Choc v. Hudbay Minerals Inc.,  O.J. No. 3375 (S.C.J.) is a case that may be of interest to institutional defendants of sexual assault claims.
In this action the plaintiffs, who are indigenous Mayan Q’eqchi’ from Guatemala, brought three related actions against the Canadian mining company, Hudbay Minerals and its subsidiaries. The plaintiffs allege that security personnel working for Hudbay’s subsidiaries committed a number of abuses including a shooting, a killing and gang rapes during the forced removal of the plaintiffs from areas claimed as ancestral homelands.
This decision is in respect of motions brought by the defendants, Hudbay Minerals, HMI Nickel and CGN with respect to three related actions by the plaintiffs. One motion sought the dismissal of one of the actions on the basis that it was statute-barred by the Limitations Act, 2002, S.O. 2002, c. 24, Sched. B [“Limitations Act”]. The action sought to be dismissed was brought by 11 women who asserted they were each gang-raped by mining company security personnel during their forced removal on January 17, 2007. The action was not commenced until March 28, 2011, more than 4 years later.
The defendants argue that the basic limitation period, of two years after the day on which the claim is discovered, pursuant to section 4 of the Limitations Act, is applicable. The defendants contend that the plaintiffs’ claim is not based on assault or sexual assault but is framed in negligence based on the alleged failure of Hudbay to supervise employees and agents of its subsidiaries. They argue there is no issue of discoverability and the plaintiffs knew of the alleged claims as of January 17, 2007.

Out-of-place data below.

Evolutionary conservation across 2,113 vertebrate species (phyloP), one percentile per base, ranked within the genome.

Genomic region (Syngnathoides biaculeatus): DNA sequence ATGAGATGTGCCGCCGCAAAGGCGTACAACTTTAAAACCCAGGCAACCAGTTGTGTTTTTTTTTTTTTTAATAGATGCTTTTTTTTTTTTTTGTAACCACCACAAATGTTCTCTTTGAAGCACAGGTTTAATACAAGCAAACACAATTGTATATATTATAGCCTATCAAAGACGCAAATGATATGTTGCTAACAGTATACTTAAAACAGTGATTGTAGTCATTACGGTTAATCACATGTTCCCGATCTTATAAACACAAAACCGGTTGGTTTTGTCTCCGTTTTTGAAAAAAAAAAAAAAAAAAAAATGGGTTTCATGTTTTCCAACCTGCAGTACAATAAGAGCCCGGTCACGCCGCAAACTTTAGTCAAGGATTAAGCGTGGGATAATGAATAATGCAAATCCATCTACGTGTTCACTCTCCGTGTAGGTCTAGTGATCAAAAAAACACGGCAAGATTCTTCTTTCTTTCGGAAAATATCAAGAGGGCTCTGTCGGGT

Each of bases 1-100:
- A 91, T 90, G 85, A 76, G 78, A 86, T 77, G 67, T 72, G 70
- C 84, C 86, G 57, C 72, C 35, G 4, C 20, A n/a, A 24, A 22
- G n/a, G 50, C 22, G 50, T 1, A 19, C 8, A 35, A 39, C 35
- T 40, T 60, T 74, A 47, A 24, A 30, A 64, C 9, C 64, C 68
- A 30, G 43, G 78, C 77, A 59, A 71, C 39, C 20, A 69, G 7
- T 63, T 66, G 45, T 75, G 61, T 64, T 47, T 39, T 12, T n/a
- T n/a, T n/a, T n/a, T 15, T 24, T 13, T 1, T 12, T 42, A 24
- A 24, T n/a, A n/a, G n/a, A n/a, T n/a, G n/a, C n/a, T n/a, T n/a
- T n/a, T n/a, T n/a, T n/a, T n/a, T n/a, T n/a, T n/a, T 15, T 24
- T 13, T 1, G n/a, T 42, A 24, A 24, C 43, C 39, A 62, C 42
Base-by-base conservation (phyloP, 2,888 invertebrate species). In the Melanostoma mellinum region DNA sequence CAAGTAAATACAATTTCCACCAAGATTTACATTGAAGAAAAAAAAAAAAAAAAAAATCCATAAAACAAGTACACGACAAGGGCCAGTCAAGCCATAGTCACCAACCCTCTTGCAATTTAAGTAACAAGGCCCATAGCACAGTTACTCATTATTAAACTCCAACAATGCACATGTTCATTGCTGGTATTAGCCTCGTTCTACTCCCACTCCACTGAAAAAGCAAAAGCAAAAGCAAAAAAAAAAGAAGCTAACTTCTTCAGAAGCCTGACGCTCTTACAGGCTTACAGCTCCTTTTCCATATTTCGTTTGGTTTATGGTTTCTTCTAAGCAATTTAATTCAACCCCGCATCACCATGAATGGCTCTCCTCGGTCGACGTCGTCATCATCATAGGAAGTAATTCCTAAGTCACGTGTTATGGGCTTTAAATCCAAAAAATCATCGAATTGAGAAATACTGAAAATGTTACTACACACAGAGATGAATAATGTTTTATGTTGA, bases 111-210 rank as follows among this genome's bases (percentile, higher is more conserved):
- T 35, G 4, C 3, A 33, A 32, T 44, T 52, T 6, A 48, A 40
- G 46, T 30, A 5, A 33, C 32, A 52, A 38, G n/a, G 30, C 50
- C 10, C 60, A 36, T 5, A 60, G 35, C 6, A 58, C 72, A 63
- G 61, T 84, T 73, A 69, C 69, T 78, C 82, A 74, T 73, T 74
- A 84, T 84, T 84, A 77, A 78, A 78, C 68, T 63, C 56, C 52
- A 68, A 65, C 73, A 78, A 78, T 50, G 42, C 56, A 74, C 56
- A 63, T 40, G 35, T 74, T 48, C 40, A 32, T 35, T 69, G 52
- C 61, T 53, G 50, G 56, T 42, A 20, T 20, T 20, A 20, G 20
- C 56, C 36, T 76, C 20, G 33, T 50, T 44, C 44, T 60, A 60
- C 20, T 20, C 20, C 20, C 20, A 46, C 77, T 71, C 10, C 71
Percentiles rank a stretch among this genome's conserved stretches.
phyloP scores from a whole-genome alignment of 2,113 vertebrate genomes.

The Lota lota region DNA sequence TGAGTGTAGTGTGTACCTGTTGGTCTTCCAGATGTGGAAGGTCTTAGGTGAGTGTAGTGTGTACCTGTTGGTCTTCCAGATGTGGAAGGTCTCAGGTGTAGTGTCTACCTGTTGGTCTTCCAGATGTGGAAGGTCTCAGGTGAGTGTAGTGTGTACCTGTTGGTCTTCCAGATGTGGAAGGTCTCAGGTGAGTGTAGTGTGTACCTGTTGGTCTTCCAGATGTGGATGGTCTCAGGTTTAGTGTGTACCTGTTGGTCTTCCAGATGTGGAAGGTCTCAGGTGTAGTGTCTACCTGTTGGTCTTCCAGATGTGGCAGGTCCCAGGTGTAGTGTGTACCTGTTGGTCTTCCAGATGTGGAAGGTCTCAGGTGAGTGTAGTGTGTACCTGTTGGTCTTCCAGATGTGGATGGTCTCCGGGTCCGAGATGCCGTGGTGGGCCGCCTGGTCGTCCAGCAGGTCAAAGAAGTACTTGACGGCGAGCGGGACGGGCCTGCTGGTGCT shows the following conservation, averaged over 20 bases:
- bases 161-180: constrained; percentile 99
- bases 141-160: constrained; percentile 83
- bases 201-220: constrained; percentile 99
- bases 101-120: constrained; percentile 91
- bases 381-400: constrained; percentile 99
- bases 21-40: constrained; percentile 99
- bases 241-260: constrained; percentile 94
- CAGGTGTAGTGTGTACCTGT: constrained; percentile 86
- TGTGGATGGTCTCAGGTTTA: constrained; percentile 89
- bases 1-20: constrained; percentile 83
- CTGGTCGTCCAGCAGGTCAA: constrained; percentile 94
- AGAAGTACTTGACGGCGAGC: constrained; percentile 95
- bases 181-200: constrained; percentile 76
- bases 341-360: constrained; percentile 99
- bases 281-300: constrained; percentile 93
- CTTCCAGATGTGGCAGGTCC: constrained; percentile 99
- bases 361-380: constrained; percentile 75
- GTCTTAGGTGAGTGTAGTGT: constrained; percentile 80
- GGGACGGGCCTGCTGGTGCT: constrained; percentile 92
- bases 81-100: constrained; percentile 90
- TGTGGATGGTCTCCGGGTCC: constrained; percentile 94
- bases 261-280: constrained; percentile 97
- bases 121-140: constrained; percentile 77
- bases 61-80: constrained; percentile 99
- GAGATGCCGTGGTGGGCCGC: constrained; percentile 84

The plaintiffs argue that section 10 of the Limitations Act which provides an exception to the two year limitation period for claims based on an assault or sexual assault is applicable. If the claim falls within the scope of section 10, then the limitation period will not have started running because the plaintiffs will be presumed to have been incapable of commencing the proceeding, unless the contrary is proven.
The motions judge held that section 10 was applicable in the circumstances of the case as the claim is based on alleged sexual assaults. Although the claim was based in negligence for the defendants’ failure to properly supervise and train their personnel, ultimately, without the sexual assault there would not have been a claim. The sexual assault was “the main ingredient of the cause of action of negligence”. As such the claim properly fell within the scope of s. 10 of the Limitations Act.
Counsel should be aware that even if a claim is framed in negligence, the standard two year limitation period may not apply. Rather, the offence giving rise to the action may put the claim into one of the exceptions.